On 4/21/2013 11:06 AM, WM wrote: > On 21 Apr., 16:56, netzweltler <reinhard_fisc...@arcor.de> wrote: >> On 21 Apr., 16:03, WM <mueck...@rz.fh-augsburg.de> wrote: >> >> >> >> >> >>> On 21 Apr., 12:22, netzweltler <reinhard_fisc...@arcor.de> wrote: >> >>>> On 21 Apr., 11:07, WM <mueck...@rz.fh-augsburg.de> wrote: >> >>>>> On 21 Apr., 10:02, netzweltler <reinhard_fisc...@arcor.de> wrote: >> >>>>>> On 20 Apr., 19:03, WM <mueck...@rz.fh-augsburg.de> wrote: >> >>>>>>> All atoms of the accessible universe and all positions they can take >>>>>>> belong to a finite set. >> >>>>>> How do we prove, that the number of possible positions an atom can >>>>>> take along a line of 1 cm is finite? >> >>>>> By accepting quantum mechanics and excluding theology (these >>>>> assumptions taken as axioms for those who believe (as an axiom) to >>>>> need axioms) a proof is given here:http://arxiv.org/ftp/arxiv/papers/0709/0709.4102.pdf >>>>> pages 2-3. >> >>>>> Regards, WM >> >>>> What about a position between two quanta? Should there be no decimal >>>> fraction for a position between two adjacent quanta along this line of >>>> 1 cm?- >> >>> Quantum theory tells us, contrary to Einsteins's false beliefs, that >>> unmeasurable events do not exist. The electron or photon does not >>> simultaneously have fixed position and momentum (that would contradict >>> some results of interference experiments). >> >> If non-measurable distances don't exist, don't we face another >> problem? Let's say, d is the smallest distance that can be measured. >> Distances below d don't exist. So, d/2 is a non-existing distance. Is >> it still valid, that d/2 + d/2 = d then? I mean, how can distance d >> exist, if it is composed of two non-existing distances d/2?- > > The old problem of Aristotle: How can a resting body come to move? > There must be a point of time where rest and movement are > simultaneously realized. But that is impossible.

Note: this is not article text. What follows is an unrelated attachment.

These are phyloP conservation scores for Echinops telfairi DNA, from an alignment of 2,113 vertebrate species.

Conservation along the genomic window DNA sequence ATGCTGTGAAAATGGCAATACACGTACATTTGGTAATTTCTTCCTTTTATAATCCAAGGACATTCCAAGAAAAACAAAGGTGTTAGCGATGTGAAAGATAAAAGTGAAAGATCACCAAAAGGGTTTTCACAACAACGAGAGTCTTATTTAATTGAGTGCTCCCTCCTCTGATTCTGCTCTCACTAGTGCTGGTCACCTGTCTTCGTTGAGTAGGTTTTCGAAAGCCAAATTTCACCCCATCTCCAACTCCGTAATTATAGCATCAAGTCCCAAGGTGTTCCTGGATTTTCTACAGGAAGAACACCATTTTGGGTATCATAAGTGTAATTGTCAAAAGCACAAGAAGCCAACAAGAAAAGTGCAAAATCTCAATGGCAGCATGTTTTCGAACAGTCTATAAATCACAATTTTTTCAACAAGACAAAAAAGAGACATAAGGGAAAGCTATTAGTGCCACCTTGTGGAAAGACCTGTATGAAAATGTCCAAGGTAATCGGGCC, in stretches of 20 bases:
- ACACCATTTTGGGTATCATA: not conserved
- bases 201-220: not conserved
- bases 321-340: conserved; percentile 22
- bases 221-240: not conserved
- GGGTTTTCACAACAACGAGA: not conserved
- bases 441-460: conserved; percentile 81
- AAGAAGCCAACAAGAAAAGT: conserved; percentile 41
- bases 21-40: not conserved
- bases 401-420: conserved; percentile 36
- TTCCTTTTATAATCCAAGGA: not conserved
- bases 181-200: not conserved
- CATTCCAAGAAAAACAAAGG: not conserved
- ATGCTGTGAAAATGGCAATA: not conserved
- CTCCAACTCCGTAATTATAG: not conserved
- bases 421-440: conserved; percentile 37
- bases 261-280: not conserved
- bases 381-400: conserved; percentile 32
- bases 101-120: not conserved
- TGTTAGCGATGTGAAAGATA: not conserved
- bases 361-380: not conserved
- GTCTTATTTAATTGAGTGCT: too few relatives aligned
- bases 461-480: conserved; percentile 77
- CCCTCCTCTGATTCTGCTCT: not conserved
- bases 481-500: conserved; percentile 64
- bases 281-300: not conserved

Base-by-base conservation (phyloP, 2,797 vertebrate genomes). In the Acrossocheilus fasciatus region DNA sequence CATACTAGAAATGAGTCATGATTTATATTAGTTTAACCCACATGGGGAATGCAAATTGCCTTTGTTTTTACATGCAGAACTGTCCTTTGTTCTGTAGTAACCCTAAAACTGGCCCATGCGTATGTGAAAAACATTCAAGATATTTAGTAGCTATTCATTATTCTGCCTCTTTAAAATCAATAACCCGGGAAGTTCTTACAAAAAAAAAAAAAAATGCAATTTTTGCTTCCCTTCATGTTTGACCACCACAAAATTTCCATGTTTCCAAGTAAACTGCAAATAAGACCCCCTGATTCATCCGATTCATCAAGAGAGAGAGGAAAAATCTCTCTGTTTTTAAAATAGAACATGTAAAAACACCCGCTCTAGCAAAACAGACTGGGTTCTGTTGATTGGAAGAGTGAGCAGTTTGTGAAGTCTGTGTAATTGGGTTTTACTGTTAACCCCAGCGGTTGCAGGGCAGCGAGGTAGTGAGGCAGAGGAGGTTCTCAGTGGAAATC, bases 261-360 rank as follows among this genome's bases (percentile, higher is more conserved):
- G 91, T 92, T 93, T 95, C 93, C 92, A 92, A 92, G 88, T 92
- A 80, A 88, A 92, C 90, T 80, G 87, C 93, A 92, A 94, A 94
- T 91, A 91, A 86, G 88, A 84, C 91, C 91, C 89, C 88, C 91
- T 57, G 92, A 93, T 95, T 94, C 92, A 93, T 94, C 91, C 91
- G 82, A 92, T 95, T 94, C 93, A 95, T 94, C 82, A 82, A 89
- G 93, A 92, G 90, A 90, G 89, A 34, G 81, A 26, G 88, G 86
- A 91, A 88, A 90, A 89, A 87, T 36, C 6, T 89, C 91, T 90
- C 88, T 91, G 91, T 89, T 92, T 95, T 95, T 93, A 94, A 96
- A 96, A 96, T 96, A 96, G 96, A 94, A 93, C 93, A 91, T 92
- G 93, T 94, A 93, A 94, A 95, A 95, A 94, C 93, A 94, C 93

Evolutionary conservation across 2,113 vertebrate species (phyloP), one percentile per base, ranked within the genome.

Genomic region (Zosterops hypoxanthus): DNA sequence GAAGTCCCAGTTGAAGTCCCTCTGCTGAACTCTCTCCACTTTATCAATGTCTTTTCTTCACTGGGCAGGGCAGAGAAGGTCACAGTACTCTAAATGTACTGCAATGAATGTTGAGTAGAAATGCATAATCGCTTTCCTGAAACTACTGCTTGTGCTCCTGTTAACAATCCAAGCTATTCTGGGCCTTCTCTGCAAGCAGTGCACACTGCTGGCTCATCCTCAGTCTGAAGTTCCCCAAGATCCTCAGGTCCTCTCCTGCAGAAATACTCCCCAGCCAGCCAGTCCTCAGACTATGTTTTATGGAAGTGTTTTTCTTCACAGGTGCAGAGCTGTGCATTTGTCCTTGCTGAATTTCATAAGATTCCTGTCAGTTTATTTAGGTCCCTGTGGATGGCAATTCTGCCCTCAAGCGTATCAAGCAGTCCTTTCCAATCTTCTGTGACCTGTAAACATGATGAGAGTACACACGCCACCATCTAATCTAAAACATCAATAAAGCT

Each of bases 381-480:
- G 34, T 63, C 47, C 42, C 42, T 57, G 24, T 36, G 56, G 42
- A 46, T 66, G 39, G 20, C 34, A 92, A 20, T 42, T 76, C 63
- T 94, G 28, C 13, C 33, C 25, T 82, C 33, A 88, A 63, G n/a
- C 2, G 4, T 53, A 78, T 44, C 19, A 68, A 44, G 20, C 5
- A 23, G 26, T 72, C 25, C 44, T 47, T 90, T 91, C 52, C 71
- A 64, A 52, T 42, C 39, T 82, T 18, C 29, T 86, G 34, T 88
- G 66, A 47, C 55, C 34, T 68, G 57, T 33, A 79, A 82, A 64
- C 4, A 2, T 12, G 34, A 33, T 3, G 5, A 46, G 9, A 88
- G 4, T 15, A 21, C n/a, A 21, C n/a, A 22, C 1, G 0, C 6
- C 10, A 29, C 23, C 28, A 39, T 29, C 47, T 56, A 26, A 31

This is why negation and identity relate to the modern mathematics of boundaries. What mathematics would that be?
> "What St. Thomas affirms on this point > about angels or intelligences ('that > here every individual is a lowest > species') is true of all substances, > provided one takes the specific > difference in the way that geometers > take it with regard to their figures." > > Leibniz > > > > "If m_1, m_2, ..., m_v, ... is any > countable infinite set of elements > of [the linear point manifold] M of > such a nature that [for closed > intervals given by a positive > distance]: > > lim [m_(v+u), m_v] = 0 for v=oo > > then there is always one and only one > element m of M such that > > lim [m_(v+u), m_v] = 0 for v=oo" > > Cantor to Dedekind >
To have parts, one must have limits delineating parts.
The interval when a body is at rest is different from the interval when a body is in motion. There is a boundary.
Associated with macroscopic objects will be an acceleration. Thus, there will be a force.
Impulse is force applied over time. As noted in the link,
If one considers the family of bell curves having the an area equal to a given impulse, but with decreasing intervals of time, one obtains the Dirac delta which can be used to model impulse as noted in the link